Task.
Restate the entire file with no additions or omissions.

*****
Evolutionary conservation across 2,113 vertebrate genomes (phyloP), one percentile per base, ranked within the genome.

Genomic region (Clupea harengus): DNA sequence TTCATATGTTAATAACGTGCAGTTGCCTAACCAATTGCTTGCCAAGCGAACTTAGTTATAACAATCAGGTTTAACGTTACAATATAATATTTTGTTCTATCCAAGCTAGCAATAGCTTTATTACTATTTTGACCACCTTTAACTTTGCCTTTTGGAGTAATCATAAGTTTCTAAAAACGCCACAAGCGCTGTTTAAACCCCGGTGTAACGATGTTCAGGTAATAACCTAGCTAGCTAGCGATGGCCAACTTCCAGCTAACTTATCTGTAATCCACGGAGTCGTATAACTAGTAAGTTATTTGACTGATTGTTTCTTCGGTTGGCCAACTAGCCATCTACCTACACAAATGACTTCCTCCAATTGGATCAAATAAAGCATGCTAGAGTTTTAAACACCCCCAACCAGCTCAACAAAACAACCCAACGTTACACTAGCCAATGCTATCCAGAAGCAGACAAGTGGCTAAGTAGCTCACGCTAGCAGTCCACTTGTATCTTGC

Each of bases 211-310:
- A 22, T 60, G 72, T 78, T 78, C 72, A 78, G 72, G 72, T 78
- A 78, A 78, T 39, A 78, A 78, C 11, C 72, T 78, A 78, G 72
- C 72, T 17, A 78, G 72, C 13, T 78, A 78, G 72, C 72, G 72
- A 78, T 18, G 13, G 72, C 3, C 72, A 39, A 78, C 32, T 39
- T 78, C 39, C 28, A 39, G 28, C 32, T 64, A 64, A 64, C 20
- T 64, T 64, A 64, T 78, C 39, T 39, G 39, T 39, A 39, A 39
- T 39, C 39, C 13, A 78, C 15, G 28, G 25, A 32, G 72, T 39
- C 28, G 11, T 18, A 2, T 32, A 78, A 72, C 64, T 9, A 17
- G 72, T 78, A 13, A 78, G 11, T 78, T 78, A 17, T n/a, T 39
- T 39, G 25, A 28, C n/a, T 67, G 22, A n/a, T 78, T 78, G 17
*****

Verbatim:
Evolutionary conservation across 2,113 vertebrate genomes (phyloP), one percentile per base, ranked within the genome.

Genomic region (Clupea harengus): DNA sequence TTCATATGTTAATAACGTGCAGTTGCCTAACCAATTGCTTGCCAAGCGAACTTAGTTATAACAATCAGGTTTAACGTTACAATATAATATTTTGTTCTATCCAAGCTAGCAATAGCTTTATTACTATTTTGACCACCTTTAACTTTGCCTTTTGGAGTAATCATAAGTTTCTAAAAACGCCACAAGCGCTGTTTAAACCCCGGTGTAACGATGTTCAGGTAATAACCTAGCTAGCTAGCGATGGCCAACTTCCAGCTAACTTATCTGTAATCCACGGAGTCGTATAACTAGTAAGTTATTTGACTGATTGTTTCTTCGGTTGGCCAACTAGCCATCTACCTACACAAATGACTTCCTCCAATTGGATCAAATAAAGCATGCTAGAGTTTTAAACACCCCCAACCAGCTCAACAAAACAACCCAACGTTACACTAGCCAATGCTATCCAGAAGCAGACAAGTGGCTAAGTAGCTCACGCTAGCAGTCCACTTGTATCTTGC

Each of bases 211-310:
- A 22, T 60, G 72, T 78, T 78, C 72, A 78, G 72, G 72, T 78
- A 78, A 78, T 39, A 78, A 78, C 11, C 72, T 78, A 78, G 72
- C 72, T 17, A 78, G 72, C 13, T 78, A 78, G 72, C 72, G 72
- A 78, T 18, G 13, G 72, C 3, C 72, A 39, A 78, C 32, T 39
- T 78, C 39, C 28, A 39, G 28, C 32, T 64, A 64, A 64, C 20
- T 64, T 64, A 64, T 78, C 39, T 39, G 39, T 39, A 39, A 39
- T 39, C 39, C 13, A 78, C 15, G 28, G 25, A 32, G 72, T 39
- C 28, G 11, T 18, A 2, T 32, A 78, A 72, C 64, T 9, A 17
- G 72, T 78, A 13, A 78, G 11, T 78, T 78, A 17, T n/a, T 39
- T 39, G 25, A 28, C n/a, T 67, G 22, A n/a, T 78, T 78, G 17